A new hearing device at Wilson McKewen Rehabilitation Center will detect hearing loss in infants and will help prevent long-term hearing complications.
A grant provided by the Pineywoods Foundation has allowed Wilson McKewen Rehabilitation Center , in affiliation with Memorial Health System of East Texas, to purchase the new automated brainstem response (ABR) testing instrument.
The ABR is especially useful in evaluating hearing whenever behavioral testing is impossible, such as with infants or uncooperative children and adults.
Bryant Krenek, chief executive officer of Memorial Health System, said the staff at Wilson McKewen and Memorial are very grateful to the Pineywoods Foundation for giving them the opportunity to purchase the machine. "We will now be able to better serve our patients, and prevent some of the life-long complications associated with hearing loss," said Krenek.
In May of 2000, Texas Legislature passed a bill requiring all Texas newborns to have a hearing screen during their newborn hospital stay. This law called for the Texas Department of Health to establish a newborn hearing screening, tracking and intervention program.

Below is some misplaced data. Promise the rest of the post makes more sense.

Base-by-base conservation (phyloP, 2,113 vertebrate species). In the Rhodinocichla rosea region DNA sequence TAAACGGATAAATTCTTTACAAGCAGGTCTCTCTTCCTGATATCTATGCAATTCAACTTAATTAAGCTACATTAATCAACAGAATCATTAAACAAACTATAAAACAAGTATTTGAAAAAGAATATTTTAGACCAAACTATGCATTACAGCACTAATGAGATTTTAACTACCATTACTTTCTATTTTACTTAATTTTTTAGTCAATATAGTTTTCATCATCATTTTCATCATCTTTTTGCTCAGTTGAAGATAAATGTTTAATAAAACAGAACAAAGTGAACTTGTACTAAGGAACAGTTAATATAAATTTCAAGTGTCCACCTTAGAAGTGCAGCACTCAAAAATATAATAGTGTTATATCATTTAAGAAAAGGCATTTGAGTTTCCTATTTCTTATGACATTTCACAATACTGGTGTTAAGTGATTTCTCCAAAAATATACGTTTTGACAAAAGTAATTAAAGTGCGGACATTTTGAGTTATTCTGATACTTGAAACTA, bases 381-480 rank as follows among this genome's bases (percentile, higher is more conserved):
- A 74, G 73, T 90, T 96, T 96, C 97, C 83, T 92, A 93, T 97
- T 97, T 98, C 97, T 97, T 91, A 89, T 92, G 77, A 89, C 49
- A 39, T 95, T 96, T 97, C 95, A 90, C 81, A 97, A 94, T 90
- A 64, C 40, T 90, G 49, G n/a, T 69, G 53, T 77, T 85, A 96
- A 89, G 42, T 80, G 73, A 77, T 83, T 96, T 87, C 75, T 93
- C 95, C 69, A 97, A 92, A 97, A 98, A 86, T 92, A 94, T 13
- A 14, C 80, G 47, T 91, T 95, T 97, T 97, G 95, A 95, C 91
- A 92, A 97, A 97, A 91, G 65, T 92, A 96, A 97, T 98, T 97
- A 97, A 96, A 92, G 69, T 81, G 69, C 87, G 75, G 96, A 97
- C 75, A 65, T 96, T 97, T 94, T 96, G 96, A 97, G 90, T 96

Krenek said Wilson Mckewen's previous ABR was outdated and the manufacturer no longer carried that particular model, making parts unavailable. With this newer model, doctors will be able to run more accurate tests on babies suspected of hearing loss.
"Hearing impaired children are at a significant risk for delayed speech/language development and limited academic achievement. Early detection and intervention will result in financial savings to the family, the impaired person and tax payers," said Krenek.
Wilson McKewen has the only ABR instrument in the area to provide these services. "We are the only facility within an 80-mile radius serving Angelina County that has this ABR instrument," said Krenek.